The theme of the Great Flood is common to all ancient traditions, whether Mesopotamian, Egyptian or Hebraic. It stages a fundamental political gesture: the founding of a new society and economy after the previous have collapsed. For evident reasons, the story has become popular once again. Talk about dwindling fresh water, food and energy supplies, combined with crisis-ridden deregulated financial markets and impending ecological crises (global warming, the rise of sea levels) have rekindled apocalyptic scenes in our cultural imaginary, but have also raised calls for alternative economies and greater redistribution of wealth.1
Unsurprisingly, a number of movies in recent years deal with deadly epidemics, ecological disasters, and even planetary destruction, like the planetary collision in Melancholia. In the context evoked above, these movies seem to respond to a shared need for narratives of survival and hope or perhaps, more pessimistically, for an ethical decency to the very end. The desire for hope explains the fashion for heroes that save and redeem humanity. Tom Cruise, Brad Pitt, John Cusack, and Russell Crowe have all played such parts in recent movies. But how are the returns to apocalyptic biblical stories being understood? What kind of living-together do they convey? I want to briefly compare here two recent works, a movie and a book, that give very different meanings to the same story.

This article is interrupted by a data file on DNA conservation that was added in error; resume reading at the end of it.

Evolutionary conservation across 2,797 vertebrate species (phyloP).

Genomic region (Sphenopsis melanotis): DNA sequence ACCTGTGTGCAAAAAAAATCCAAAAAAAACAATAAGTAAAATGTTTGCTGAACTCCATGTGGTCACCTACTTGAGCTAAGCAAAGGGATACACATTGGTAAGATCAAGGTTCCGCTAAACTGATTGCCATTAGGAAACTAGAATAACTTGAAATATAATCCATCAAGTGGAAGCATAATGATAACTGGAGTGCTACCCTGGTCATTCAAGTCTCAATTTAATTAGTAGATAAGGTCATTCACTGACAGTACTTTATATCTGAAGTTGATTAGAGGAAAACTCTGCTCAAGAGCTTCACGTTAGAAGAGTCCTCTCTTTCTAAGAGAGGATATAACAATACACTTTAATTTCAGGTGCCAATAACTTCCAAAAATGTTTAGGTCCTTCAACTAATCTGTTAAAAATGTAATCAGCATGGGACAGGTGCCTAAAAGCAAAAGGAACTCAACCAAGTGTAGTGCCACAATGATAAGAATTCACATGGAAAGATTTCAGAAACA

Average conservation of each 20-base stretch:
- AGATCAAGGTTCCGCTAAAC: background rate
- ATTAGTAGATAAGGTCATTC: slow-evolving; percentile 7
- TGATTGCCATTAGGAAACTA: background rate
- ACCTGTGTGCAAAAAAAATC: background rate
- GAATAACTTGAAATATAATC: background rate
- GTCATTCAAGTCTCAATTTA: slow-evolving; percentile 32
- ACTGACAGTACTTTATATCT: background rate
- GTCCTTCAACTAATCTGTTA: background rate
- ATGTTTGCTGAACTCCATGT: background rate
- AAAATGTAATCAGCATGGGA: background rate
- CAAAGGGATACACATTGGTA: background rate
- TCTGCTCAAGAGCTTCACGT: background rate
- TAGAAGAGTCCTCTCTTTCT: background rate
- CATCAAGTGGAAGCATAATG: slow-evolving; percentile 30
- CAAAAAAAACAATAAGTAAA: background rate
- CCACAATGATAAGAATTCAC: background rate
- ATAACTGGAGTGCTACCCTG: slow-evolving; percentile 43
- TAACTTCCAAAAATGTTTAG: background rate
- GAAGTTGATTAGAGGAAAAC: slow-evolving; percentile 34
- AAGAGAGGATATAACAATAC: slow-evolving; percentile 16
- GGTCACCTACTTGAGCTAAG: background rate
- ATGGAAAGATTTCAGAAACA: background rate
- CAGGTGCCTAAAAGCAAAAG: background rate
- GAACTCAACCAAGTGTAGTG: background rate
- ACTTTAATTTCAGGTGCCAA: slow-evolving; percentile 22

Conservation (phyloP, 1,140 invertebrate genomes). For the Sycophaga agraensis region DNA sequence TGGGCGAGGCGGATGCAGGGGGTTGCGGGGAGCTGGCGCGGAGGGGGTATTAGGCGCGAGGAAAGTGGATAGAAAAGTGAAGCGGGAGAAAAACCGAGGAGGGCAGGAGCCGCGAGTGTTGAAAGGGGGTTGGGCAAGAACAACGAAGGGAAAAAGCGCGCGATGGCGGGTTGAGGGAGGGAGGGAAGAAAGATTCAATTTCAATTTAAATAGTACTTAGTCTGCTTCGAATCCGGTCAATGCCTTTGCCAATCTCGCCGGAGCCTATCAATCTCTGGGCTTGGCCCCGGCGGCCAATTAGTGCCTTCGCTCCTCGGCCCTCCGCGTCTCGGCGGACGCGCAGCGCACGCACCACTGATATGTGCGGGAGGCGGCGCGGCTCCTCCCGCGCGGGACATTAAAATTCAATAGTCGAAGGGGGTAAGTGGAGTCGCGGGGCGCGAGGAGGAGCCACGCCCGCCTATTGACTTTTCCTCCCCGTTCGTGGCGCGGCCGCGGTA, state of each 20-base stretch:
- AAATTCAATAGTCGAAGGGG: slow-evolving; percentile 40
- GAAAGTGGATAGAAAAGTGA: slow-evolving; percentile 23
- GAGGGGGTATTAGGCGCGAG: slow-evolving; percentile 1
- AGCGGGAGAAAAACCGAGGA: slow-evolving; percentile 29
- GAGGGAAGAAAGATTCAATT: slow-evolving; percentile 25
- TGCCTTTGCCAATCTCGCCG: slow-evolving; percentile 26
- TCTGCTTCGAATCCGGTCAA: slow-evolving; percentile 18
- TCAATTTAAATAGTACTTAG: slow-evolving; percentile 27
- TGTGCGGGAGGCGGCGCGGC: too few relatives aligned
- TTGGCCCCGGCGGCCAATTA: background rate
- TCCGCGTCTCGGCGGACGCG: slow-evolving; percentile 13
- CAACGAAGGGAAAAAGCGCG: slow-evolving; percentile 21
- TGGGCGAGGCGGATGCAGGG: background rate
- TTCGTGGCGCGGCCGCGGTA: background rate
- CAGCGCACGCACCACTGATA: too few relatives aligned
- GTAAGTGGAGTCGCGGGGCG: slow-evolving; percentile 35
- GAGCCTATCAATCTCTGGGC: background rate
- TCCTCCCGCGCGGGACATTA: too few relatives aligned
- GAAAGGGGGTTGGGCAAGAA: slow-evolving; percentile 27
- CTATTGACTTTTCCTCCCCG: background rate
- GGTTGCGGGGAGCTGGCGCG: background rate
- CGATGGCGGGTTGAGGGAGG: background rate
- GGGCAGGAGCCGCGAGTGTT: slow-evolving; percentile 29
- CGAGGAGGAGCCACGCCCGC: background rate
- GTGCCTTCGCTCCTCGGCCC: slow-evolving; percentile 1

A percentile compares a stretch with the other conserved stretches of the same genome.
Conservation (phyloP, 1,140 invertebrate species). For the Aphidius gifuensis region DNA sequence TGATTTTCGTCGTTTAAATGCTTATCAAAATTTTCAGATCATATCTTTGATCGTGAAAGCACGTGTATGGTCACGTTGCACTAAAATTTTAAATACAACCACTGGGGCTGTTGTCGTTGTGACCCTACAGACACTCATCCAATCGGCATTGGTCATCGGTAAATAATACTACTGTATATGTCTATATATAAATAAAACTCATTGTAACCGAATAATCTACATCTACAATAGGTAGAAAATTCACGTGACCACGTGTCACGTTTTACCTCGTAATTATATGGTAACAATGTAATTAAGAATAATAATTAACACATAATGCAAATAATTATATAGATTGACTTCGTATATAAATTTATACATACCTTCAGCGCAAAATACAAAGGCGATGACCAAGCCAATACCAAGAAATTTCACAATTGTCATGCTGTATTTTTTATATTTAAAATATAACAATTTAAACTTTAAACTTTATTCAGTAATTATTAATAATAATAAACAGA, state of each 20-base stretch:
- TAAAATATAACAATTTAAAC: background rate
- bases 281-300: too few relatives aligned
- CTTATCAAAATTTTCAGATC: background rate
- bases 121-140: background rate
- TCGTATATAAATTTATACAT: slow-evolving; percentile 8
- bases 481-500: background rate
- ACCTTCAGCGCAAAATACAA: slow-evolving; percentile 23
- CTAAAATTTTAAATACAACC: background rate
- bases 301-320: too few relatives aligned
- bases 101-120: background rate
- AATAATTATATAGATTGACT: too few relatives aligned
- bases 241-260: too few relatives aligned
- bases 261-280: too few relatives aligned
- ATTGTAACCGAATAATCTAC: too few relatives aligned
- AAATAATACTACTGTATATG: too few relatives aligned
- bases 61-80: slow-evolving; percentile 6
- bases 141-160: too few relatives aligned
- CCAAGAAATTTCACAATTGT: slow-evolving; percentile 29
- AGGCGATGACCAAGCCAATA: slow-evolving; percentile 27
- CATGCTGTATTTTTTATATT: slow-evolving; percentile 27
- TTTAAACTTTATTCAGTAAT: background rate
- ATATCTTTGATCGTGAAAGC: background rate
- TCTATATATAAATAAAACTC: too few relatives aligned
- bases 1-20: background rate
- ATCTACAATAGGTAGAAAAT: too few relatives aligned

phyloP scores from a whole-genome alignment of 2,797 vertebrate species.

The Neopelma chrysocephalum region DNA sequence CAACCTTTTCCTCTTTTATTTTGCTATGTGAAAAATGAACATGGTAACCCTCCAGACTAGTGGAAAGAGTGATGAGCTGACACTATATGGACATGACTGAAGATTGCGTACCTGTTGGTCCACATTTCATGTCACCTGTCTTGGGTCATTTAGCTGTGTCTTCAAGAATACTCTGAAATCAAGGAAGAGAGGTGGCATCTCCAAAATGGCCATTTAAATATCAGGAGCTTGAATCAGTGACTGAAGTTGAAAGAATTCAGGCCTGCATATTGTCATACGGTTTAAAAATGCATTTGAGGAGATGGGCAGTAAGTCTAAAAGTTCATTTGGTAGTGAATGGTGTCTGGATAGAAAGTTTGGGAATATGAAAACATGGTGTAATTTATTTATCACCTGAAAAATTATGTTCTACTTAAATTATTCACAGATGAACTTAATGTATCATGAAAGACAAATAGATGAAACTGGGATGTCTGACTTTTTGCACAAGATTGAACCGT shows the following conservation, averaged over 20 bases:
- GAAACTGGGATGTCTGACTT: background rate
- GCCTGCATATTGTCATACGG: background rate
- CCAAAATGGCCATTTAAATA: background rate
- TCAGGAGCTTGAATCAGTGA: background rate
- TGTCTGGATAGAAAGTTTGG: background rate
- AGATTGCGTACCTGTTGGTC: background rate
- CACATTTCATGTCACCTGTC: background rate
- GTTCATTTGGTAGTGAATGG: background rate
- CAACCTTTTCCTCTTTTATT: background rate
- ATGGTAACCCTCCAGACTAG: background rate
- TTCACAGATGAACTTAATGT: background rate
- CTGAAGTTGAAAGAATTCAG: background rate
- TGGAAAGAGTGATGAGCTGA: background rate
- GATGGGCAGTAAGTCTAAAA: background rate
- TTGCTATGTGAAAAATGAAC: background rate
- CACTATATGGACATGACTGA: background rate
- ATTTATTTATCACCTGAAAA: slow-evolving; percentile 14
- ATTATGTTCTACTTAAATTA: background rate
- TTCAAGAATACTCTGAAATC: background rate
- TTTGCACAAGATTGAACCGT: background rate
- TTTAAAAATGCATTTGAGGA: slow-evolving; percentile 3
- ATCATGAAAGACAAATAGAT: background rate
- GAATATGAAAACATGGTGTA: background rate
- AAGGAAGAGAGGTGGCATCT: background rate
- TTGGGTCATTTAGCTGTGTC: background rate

The recent American movie Noah presents the pre-flood world in ways that are meant to evoke the present. It is a barren wasteland in which great cities have ravaged the countryside of its natural resources. Militias continue to plunder whatever they can find, killing anyone who gets in their way (think Big Oil or natural gas fracking). Noah and his family are the only remaining people who have not moved to a city. As vegetarians, they only take from Creation (their word for nature) the basic elements they need for survival. Noah is warned about the impending disaster by a sign: when he criticizes his son for plucking a desert flower for the sole purpose of its beauty, a drop falls from the sky to the parched earth and an identical flower grows back to replace it. That night, he dreams of the flower and of a multitude of submerged corpses.2
The Bible (Gen: 6-7) describes in detail God’s spoken message to Noah, but the movie avoids casting God’s voice: it would inevitably be an underwhelming experience, even if Morgan Freeman did the voice-over. Instead, Noah must interpret or give voice to his dreams. The move from vocal (God said) to visual revelation (He sent me a dream) is not only more convincing in a movie, it also allows for a variant in the biblical story: the possibility of God wanting to exterminate the human race. Indeed, two of Noah’s sons aren’t married and the women of the family aren’t fertile. Because it was Noah who had the dreams, he gets to decide if God wants to end his family line or not, and the human race along with it. When no worthy wives are found among the sinners for his sons, Noah mistakes his moral judgment of the potential wives with divine will. Thus he seals the ark with apparently no fertile women on board. The rest of the movie is a huit clos psychodrama about an obsession for moral purity pushed to the limits of auto-extermination.